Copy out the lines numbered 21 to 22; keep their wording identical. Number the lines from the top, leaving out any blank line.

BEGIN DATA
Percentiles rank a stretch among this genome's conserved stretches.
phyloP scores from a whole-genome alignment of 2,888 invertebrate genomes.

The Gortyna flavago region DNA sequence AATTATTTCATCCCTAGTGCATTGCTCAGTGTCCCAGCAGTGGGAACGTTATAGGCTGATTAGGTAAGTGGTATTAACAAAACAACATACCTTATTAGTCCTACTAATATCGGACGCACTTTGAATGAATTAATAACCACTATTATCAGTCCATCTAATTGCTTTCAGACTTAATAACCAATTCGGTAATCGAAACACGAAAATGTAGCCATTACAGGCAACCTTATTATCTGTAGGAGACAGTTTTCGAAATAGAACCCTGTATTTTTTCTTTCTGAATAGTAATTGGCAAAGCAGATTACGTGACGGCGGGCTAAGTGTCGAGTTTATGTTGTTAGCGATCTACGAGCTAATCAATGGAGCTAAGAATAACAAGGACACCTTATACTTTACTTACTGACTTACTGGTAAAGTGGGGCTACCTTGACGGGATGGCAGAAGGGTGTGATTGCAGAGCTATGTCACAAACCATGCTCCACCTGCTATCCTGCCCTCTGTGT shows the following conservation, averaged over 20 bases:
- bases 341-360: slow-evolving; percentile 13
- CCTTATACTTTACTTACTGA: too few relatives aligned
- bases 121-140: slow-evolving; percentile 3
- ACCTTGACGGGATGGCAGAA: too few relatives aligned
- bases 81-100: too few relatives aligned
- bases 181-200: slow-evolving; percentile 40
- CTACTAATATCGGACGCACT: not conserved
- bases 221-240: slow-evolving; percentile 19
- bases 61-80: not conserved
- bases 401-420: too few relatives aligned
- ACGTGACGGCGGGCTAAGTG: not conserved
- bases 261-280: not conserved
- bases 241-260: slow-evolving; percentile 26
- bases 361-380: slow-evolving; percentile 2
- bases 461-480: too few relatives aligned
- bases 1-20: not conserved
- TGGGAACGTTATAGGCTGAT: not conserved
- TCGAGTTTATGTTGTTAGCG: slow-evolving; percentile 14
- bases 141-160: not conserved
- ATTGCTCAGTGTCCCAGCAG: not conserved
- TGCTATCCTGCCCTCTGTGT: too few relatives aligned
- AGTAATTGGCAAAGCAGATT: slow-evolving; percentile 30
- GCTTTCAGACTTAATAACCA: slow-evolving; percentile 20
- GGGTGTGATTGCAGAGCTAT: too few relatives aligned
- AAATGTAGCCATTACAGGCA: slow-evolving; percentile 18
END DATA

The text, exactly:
- TCGAGTTTATGTTGTTAGCG: slow-evolving; percentile 14
- bases 141-160: not conserved